The form of the Czech art from the first half of the 90s corresponded with the country’s ambitions after the fall of the previous political regime. At the same time, it was affected by trends associated with globalization and increasing efforts to compete with mass culture, co-opting its features. This period includes the transformation of galleries, and an attempt to build an art market where the artist is promoted as a competent manager of their own work. Art production as such was affected by neo-conceptual approaches, post-modern identity games, the discovery of the potential of new technology and manipulation with elements of kitsch and mass culture. Features typical to this were multimedia installations and large-format photography.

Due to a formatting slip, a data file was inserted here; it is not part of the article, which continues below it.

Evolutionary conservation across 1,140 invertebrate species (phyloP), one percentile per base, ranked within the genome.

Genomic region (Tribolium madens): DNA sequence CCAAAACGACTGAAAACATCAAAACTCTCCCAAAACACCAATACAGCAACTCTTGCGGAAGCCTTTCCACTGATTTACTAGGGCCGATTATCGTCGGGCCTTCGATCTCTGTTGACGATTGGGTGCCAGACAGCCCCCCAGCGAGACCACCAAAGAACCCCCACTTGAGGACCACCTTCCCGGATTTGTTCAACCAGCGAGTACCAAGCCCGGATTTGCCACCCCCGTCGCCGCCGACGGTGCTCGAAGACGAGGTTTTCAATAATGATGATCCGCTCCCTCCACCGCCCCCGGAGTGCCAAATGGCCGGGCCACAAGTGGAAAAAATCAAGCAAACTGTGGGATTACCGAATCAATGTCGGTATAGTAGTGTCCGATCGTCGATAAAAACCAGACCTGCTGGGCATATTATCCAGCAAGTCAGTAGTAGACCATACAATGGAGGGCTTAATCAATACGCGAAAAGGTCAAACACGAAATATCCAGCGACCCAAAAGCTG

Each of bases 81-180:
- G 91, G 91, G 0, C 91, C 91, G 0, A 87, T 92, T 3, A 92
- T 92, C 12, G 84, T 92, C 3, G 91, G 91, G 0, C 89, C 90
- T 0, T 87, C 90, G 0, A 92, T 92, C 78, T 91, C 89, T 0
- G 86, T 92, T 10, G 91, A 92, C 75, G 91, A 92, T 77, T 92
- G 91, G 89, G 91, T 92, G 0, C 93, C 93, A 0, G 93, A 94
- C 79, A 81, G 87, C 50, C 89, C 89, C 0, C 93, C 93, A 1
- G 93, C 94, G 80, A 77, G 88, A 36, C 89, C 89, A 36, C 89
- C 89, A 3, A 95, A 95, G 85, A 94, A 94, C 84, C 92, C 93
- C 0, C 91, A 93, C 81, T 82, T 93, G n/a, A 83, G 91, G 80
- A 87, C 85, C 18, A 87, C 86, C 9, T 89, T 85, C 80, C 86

With the withdrawal of capital from the cultural sphere coupled with the dysfunction of Czech art institutions and the failure of new art forms to fulfill expectations, artists from the second half of the decade changed their trajectory. In contrast to the early 90s effort to accomplish globally acceptable art works they turned to their own immediate context and their specific history. Instead of the themes whose essence the previous generation sought to capture through simple metaphors, these later artists concentrated on local stigmas and deviations that they understood well from their own experience. They derived not only their subject matter from these things, but also their means of representation. The subject of artistic work particularly included obsessive practices such as collecting, sewing and DIY.